(Reuters) – Liverpool terminated the contract of manager Brendan Rodgers on Sunday, just eight games into the Premier League season with the five-times European champions languishing in 10th place.
The announcement came three hours after the team had drawn 1-1 at Everton in the Merseyside derby leaving them with only three wins from their first eight league games this term.
“Although this has been a difficult decision, we believe it provides us with the best opportunity for success on the pitch,” the club’s owners said in a statement.
“Ambition and winning are at the heart of what we want to bring to Liverpool and we believe this change gives us the best opportunity to deliver it.
“The search for a new manager is underway and we hope to make an appointment in a decisive and timely manner.”
Liverpool have only beaten Stoke City, Bournemouth and Aston Villa in the league this season and count a 3-0 thrashing at home by West Ham United among their early results.
They also needed a penalty shootout to overcome fourth-tier Carlisle United in the League Cup at Anfield after being held to a 1-1 draw at Anfield after extra time.
Rodgers, who succeeded Liverpool icon Kenny Dalglish as manager in June 2012 and came close to bringing the title back to Anfield for the first time since 1990 in his second season, invested heavily in new players before the latest campaign.
Belgium striker Christian Benteke came in from Villa for 32.5 million pounds ($49.33 million), Roberto Firmino arrived from Hoffenheim for 21 million and England fullback Nathaniel Clyne joined from Southampton for 12.5 million.
Liverpool made a positive start to the season but have since been thrashed at Anfield by West Ham and also lost 3-1 to Manchester United, their first half-showing at Old Trafford described as the worst in living memory.
Draws against Girondins Bordeaux and FC Sion in the Europa League and lowly Carlisle — despite the subsequent penalty shootout win — proved to be the final straw.
Rodgers, 42, has now become the seventh man to arrive at Anfield and leave without taking the club back to the pinnacle of English soccer which appeared to be their divine right from the mid-1960s to 1990 when they won their last title.
The former Swansea City manager’s tenure began so well when, after guiding Liverpool to a seventh-place finish in his first season, he came close to lifting the title 12 months later.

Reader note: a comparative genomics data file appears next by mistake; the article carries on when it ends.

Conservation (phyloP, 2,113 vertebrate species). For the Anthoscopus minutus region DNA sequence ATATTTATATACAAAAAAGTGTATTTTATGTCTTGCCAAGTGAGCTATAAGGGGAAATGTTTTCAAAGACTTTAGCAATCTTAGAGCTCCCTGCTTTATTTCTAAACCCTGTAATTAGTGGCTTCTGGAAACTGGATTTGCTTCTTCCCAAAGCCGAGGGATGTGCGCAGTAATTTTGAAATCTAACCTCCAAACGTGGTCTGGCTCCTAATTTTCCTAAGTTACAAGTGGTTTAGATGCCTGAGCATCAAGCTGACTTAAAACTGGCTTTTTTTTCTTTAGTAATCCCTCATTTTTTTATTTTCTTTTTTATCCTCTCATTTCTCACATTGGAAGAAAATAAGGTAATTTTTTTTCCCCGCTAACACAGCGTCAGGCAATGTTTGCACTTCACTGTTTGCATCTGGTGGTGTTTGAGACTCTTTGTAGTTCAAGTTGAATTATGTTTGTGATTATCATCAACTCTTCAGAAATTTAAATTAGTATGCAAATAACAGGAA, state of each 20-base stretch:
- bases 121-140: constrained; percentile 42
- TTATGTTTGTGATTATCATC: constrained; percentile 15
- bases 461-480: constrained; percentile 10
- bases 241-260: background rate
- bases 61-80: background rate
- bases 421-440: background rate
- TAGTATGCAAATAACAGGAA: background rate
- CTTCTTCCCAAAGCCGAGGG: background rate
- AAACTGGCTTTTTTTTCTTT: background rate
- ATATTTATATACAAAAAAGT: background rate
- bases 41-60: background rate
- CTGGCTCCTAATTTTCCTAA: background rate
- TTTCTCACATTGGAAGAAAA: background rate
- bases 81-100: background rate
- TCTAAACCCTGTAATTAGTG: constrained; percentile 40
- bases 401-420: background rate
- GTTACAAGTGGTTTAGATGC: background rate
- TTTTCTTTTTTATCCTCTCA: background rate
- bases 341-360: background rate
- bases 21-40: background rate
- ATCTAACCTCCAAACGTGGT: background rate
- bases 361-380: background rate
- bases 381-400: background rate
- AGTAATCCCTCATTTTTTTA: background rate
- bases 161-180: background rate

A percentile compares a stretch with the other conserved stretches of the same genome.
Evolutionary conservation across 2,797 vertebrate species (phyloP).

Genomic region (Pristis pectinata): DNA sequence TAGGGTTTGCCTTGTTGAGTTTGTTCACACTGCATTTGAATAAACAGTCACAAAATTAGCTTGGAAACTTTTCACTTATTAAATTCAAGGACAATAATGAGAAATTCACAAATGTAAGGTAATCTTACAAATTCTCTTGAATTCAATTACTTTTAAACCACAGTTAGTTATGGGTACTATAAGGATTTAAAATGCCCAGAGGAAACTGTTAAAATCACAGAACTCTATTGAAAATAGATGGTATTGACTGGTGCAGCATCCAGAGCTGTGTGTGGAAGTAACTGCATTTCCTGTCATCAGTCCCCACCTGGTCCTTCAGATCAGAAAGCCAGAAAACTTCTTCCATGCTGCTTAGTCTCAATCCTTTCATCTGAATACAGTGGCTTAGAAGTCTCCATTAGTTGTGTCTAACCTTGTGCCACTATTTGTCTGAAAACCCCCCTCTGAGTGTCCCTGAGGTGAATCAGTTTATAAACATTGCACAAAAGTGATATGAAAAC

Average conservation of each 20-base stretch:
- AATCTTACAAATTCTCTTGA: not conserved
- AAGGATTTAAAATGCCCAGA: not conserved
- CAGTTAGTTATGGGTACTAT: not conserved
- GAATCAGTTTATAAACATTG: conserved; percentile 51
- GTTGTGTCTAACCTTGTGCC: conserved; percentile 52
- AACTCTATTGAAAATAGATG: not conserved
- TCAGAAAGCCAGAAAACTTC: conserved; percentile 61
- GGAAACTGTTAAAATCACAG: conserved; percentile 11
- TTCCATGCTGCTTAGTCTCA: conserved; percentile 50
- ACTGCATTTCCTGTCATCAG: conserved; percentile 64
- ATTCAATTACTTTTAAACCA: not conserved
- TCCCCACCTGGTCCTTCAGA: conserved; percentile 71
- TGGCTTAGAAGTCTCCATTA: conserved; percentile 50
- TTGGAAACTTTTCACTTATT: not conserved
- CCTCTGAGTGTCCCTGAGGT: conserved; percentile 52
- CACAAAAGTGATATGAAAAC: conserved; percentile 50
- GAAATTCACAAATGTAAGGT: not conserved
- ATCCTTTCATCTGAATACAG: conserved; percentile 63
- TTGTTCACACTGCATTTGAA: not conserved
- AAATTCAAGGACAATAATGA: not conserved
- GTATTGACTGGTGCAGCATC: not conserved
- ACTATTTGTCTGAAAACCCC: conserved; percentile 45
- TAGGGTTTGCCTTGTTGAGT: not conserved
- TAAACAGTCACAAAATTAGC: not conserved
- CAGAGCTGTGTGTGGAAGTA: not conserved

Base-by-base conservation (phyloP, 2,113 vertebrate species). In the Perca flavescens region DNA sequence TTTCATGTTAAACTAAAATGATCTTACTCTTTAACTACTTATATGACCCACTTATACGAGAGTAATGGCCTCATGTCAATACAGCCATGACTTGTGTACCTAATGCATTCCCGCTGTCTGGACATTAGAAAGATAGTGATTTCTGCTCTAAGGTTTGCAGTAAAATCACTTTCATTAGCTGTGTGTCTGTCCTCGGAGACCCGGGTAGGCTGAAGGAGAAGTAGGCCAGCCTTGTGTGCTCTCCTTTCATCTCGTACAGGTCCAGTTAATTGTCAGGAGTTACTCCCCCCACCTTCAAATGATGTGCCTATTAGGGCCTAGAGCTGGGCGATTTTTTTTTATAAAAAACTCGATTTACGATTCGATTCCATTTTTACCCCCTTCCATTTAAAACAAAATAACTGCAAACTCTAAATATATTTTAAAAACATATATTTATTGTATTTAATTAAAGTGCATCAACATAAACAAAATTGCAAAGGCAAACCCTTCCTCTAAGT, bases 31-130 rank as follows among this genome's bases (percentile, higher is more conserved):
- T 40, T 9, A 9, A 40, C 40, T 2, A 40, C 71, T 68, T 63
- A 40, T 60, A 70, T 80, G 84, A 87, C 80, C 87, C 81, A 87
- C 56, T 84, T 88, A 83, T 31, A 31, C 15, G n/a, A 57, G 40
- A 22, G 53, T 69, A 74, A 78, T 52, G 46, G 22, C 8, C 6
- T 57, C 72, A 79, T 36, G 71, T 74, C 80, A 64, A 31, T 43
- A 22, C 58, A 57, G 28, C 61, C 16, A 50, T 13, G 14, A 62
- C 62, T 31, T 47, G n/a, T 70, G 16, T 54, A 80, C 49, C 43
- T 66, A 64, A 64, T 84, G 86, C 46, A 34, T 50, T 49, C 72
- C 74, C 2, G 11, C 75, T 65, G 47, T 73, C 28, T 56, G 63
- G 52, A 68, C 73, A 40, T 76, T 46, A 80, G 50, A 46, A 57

Liverpool put together an 11-match winning sequence from the beginning of February until the end of April 2014, but with the title within their grasp, it literally slipped away.
Liverpool were top when second-placed Chelsea visited Anfield on April 27 but an infamous slip on the turf by skipper Steven Gerrard allowed Demba Ba to give Chelsea the lead and the subsequent 2-0 defeat severely dented their chances.
Worse was to follow the following week when Liverpool were 3-0 up at Crystal Palace with 11 minutes to play before they drew 3-3 to effectively kill off their title dream with Manchester City crowned champions on the last day of the season.
With Uruguay international Luis Suarez sold to Barcelona and strike partner Daniel Sturridge sidelined for most of the campaign, Liverpool lost their cutting edge in attack and last season proved to be another disappointment.
They exited the Champions League after the group stage and Rodgers’ handling of Gerrard’s departure from Anfield after the midfielder’s 17 years at the club was widely criticised.
Any hopes of a return to the Champions League faded in a calamitous end to the season which finished with a 6-1 defeat at Stoke City in Gerrard’s final match for the club.
That was their heaviest league defeat since 1963 and that year came back to haunt them last month when West Ham United won 3-0 at Anfield for the first time in the 52 years since then.
Despite Rodgers’ assurances last season that gifted England forward Raheem Sterling would not be leaving Anfield, he was sold to Manchester City for 44 million pounds ($66.78 million).
The gamble on troublesome Mario Balotelli also failed with the Italy striker shipped out after one erratic season.
Rodgers’ failure to get the best out of expensive signings ultimately led to his downfall and leaves the club still looking for the consistency that was their hallmark during the 1970s and 80s when they won the league title 11 times through to 1990.
(Editing by Ken Ferris)